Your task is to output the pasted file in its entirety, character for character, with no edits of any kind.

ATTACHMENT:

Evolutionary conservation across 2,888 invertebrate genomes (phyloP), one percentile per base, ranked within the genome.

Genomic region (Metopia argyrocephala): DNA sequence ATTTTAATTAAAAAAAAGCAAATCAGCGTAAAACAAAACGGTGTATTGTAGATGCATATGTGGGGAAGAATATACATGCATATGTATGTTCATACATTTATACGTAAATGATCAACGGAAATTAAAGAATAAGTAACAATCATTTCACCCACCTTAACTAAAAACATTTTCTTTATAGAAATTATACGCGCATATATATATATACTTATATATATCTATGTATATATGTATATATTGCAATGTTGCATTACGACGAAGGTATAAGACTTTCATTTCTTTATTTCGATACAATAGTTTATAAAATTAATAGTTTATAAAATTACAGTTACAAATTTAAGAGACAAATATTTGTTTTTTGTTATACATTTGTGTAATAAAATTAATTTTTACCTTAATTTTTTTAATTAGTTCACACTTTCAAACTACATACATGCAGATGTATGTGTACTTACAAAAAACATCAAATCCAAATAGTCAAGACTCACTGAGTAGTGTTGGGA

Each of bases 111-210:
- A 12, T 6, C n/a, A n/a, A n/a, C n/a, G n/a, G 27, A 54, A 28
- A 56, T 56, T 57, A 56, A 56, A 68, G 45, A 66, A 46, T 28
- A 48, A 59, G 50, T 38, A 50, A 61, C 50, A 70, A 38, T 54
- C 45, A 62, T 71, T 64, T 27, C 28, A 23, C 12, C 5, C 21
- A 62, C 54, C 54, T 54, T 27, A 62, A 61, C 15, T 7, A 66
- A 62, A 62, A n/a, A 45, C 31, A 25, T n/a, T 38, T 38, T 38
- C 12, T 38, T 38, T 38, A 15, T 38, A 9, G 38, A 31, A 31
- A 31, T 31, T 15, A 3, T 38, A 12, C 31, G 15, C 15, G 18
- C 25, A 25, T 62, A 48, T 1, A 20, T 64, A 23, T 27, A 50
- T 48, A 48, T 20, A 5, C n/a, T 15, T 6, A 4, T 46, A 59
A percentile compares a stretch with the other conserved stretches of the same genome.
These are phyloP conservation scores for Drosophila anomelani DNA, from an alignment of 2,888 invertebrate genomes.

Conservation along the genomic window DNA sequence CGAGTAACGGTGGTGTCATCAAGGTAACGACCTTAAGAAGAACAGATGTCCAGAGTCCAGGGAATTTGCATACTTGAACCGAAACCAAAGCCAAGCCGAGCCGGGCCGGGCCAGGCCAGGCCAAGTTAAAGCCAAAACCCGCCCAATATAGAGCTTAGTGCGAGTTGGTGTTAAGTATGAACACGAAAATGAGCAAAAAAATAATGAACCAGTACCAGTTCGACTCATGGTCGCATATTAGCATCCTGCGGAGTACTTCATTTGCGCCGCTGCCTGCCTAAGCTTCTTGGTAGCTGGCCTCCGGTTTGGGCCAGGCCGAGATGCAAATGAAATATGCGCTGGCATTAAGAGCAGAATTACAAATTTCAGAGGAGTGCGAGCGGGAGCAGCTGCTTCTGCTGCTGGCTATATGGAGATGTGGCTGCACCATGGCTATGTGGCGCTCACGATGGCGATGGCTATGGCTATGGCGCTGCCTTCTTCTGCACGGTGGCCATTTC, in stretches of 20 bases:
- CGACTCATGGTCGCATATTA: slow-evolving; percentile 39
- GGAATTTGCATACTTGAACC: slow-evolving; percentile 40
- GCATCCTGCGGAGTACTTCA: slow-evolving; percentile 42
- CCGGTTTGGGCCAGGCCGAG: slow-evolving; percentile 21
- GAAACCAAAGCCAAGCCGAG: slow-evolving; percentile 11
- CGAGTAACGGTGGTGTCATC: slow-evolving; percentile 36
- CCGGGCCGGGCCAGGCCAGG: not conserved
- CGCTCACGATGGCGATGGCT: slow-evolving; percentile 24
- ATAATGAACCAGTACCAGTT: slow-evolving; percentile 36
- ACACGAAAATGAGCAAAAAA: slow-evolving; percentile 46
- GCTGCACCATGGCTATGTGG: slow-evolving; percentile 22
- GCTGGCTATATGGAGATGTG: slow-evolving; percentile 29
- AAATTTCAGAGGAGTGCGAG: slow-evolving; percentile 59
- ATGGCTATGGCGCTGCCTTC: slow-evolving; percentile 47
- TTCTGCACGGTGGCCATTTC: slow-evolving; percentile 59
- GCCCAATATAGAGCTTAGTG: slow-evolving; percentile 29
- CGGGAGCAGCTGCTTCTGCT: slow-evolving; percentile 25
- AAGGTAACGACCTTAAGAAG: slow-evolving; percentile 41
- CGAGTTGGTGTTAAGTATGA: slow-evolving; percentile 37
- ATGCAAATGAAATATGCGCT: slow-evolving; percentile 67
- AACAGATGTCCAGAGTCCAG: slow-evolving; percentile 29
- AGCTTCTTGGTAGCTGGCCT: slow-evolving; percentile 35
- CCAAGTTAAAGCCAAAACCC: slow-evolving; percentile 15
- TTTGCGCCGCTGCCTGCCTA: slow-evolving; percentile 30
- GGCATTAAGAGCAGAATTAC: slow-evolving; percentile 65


Evolutionary conservation across 2,888 invertebrate genomes (phyloP), one percentile per base, ranked within the genome.

Genomic region (Metopia argyrocephala): DNA sequence ATTTTAATTAAAAAAAAGCAAATCAGCGTAAAACAAAACGGTGTATTGTAGATGCATATGTGGGGAAGAATATACATGCATATGTATGTTCATACATTTATACGTAAATGATCAACGGAAATTAAAGAATAAGTAACAATCATTTCACCCACCTTAACTAAAAACATTTTCTTTATAGAAATTATACGCGCATATATATATATACTTATATATATCTATGTATATATGTATATATTGCAATGTTGCATTACGACGAAGGTATAAGACTTTCATTTCTTTATTTCGATACAATAGTTTATAAAATTAATAGTTTATAAAATTACAGTTACAAATTTAAGAGACAAATATTTGTTTTTTGTTATACATTTGTGTAATAAAATTAATTTTTACCTTAATTTTTTTAATTAGTTCACACTTTCAAACTACATACATGCAGATGTATGTGTACTTACAAAAAACATCAAATCCAAATAGTCAAGACTCACTGAGTAGTGTTGGGA

Each of bases 111-210:
- A 12, T 6, C n/a, A n/a, A n/a, C n/a, G n/a, G 27, A 54, A 28
- A 56, T 56, T 57, A 56, A 56, A 68, G 45, A 66, A 46, T 28
- A 48, A 59, G 50, T 38, A 50, A 61, C 50, A 70, A 38, T 54
- C 45, A 62, T 71, T 64, T 27, C 28, A 23, C 12, C 5, C 21
- A 62, C 54, C 54, T 54, T 27, A 62, A 61, C 15, T 7, A 66
- A 62, A 62, A n/a, A 45, C 31, A 25, T n/a, T 38, T 38, T 38
- C 12, T 38, T 38, T 38, A 15, T 38, A 9, G 38, A 31, A 31
- A 31, T 31, T 15, A 3, T 38, A 12, C 31, G 15, C 15, G 18
- C 25, A 25, T 62, A 48, T 1, A 20, T 64, A 23, T 27, A 50
- T 48, A 48, T 20, A 5, C n/a, T 15, T 6, A 4, T 46, A 59
A percentile compares a stretch with the other conserved stretches of the same genome.
These are phyloP conservation scores for Drosophila anomelani DNA, from an alignment of 2,888 invertebrate genomes.

Conservation along the genomic window DNA sequence CGAGTAACGGTGGTGTCATCAAGGTAACGACCTTAAGAAGAACAGATGTCCAGAGTCCAGGGAATTTGCATACTTGAACCGAAACCAAAGCCAAGCCGAGCCGGGCCGGGCCAGGCCAGGCCAAGTTAAAGCCAAAACCCGCCCAATATAGAGCTTAGTGCGAGTTGGTGTTAAGTATGAACACGAAAATGAGCAAAAAAATAATGAACCAGTACCAGTTCGACTCATGGTCGCATATTAGCATCCTGCGGAGTACTTCATTTGCGCCGCTGCCTGCCTAAGCTTCTTGGTAGCTGGCCTCCGGTTTGGGCCAGGCCGAGATGCAAATGAAATATGCGCTGGCATTAAGAGCAGAATTACAAATTTCAGAGGAGTGCGAGCGGGAGCAGCTGCTTCTGCTGCTGGCTATATGGAGATGTGGCTGCACCATGGCTATGTGGCGCTCACGATGGCGATGGCTATGGCTATGGCGCTGCCTTCTTCTGCACGGTGGCCATTTC, in stretches of 20 bases:
- CGACTCATGGTCGCATATTA: slow-evolving; percentile 39
- GGAATTTGCATACTTGAACC: slow-evolving; percentile 40
- GCATCCTGCGGAGTACTTCA: slow-evolving; percentile 42
- CCGGTTTGGGCCAGGCCGAG: slow-evolving; percentile 21
- GAAACCAAAGCCAAGCCGAG: slow-evolving; percentile 11
- CGAGTAACGGTGGTGTCATC: slow-evolving; percentile 36
- CCGGGCCGGGCCAGGCCAGG: not conserved
- CGCTCACGATGGCGATGGCT: slow-evolving; percentile 24
- ATAATGAACCAGTACCAGTT: slow-evolving; percentile 36
- ACACGAAAATGAGCAAAAAA: slow-evolving; percentile 46
- GCTGCACCATGGCTATGTGG: slow-evolving; percentile 22
- GCTGGCTATATGGAGATGTG: slow-evolving; percentile 29
- AAATTTCAGAGGAGTGCGAG: slow-evolving; percentile 59
- ATGGCTATGGCGCTGCCTTC: slow-evolving; percentile 47
- TTCTGCACGGTGGCCATTTC: slow-evolving; percentile 59
- GCCCAATATAGAGCTTAGTG: slow-evolving; percentile 29
- CGGGAGCAGCTGCTTCTGCT: slow-evolving; percentile 25
- AAGGTAACGACCTTAAGAAG: slow-evolving; percentile 41
- CGAGTTGGTGTTAAGTATGA: slow-evolving; percentile 37
- ATGCAAATGAAATATGCGCT: slow-evolving; percentile 67
- AACAGATGTCCAGAGTCCAG: slow-evolving; percentile 29
- AGCTTCTTGGTAGCTGGCCT: slow-evolving; percentile 35
- CCAAGTTAAAGCCAAAACCC: slow-evolving; percentile 15
- TTTGCGCCGCTGCCTGCCTA: slow-evolving; percentile 30
- GGCATTAAGAGCAGAATTAC: slow-evolving; percentile 65